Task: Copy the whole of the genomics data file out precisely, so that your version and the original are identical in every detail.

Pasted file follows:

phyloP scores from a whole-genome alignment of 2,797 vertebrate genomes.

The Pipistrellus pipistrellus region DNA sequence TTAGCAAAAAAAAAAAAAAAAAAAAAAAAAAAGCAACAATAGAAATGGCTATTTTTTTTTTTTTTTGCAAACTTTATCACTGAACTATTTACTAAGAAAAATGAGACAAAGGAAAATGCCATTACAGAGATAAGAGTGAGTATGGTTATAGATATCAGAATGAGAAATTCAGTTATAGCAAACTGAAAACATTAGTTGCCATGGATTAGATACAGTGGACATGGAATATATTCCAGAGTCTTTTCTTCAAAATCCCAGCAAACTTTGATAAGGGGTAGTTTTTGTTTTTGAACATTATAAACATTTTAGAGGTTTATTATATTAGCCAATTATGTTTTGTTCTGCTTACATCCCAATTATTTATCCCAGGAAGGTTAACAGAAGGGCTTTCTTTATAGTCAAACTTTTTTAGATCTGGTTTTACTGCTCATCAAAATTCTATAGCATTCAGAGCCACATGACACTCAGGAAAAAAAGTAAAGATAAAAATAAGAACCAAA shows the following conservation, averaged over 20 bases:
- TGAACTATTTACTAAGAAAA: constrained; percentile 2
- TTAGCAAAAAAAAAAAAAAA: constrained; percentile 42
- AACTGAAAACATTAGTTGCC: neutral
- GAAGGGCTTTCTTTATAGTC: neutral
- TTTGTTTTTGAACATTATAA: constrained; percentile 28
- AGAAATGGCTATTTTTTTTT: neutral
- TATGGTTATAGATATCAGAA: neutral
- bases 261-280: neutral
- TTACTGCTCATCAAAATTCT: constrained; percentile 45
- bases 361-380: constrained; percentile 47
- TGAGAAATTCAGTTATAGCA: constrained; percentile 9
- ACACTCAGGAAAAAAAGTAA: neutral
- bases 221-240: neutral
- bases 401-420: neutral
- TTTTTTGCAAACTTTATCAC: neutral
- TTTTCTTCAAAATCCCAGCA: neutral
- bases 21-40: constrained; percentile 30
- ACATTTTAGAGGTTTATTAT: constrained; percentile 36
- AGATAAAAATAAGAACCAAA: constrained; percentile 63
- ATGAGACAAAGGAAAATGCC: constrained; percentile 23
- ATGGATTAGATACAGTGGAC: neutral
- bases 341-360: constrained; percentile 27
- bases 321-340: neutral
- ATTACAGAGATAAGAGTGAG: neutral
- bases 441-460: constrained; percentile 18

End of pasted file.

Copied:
phyloP scores from a whole-genome alignment of 2,797 vertebrate genomes.

The Pipistrellus pipistrellus region DNA sequence TTAGCAAAAAAAAAAAAAAAAAAAAAAAAAAAGCAACAATAGAAATGGCTATTTTTTTTTTTTTTTGCAAACTTTATCACTGAACTATTTACTAAGAAAAATGAGACAAAGGAAAATGCCATTACAGAGATAAGAGTGAGTATGGTTATAGATATCAGAATGAGAAATTCAGTTATAGCAAACTGAAAACATTAGTTGCCATGGATTAGATACAGTGGACATGGAATATATTCCAGAGTCTTTTCTTCAAAATCCCAGCAAACTTTGATAAGGGGTAGTTTTTGTTTTTGAACATTATAAACATTTTAGAGGTTTATTATATTAGCCAATTATGTTTTGTTCTGCTTACATCCCAATTATTTATCCCAGGAAGGTTAACAGAAGGGCTTTCTTTATAGTCAAACTTTTTTAGATCTGGTTTTACTGCTCATCAAAATTCTATAGCATTCAGAGCCACATGACACTCAGGAAAAAAAGTAAAGATAAAAATAAGAACCAAA shows the following conservation, averaged over 20 bases:
- TGAACTATTTACTAAGAAAA: constrained; percentile 2
- TTAGCAAAAAAAAAAAAAAA: constrained; percentile 42
- AACTGAAAACATTAGTTGCC: neutral
- GAAGGGCTTTCTTTATAGTC: neutral
- TTTGTTTTTGAACATTATAA: constrained; percentile 28
- AGAAATGGCTATTTTTTTTT: neutral
- TATGGTTATAGATATCAGAA: neutral
- bases 261-280: neutral
- TTACTGCTCATCAAAATTCT: constrained; percentile 45
- bases 361-380: constrained; percentile 47
- TGAGAAATTCAGTTATAGCA: constrained; percentile 9
- ACACTCAGGAAAAAAAGTAA: neutral
- bases 221-240: neutral
- bases 401-420: neutral
- TTTTTTGCAAACTTTATCAC: neutral
- TTTTCTTCAAAATCCCAGCA: neutral
- bases 21-40: constrained; percentile 30
- ACATTTTAGAGGTTTATTAT: constrained; percentile 36
- AGATAAAAATAAGAACCAAA: constrained; percentile 63
- ATGAGACAAAGGAAAATGCC: constrained; percentile 23
- ATGGATTAGATACAGTGGAC: neutral
- bases 341-360: constrained; percentile 27
- bases 321-340: neutral
- ATTACAGAGATAAGAGTGAG: neutral
- bases 441-460: constrained; percentile 18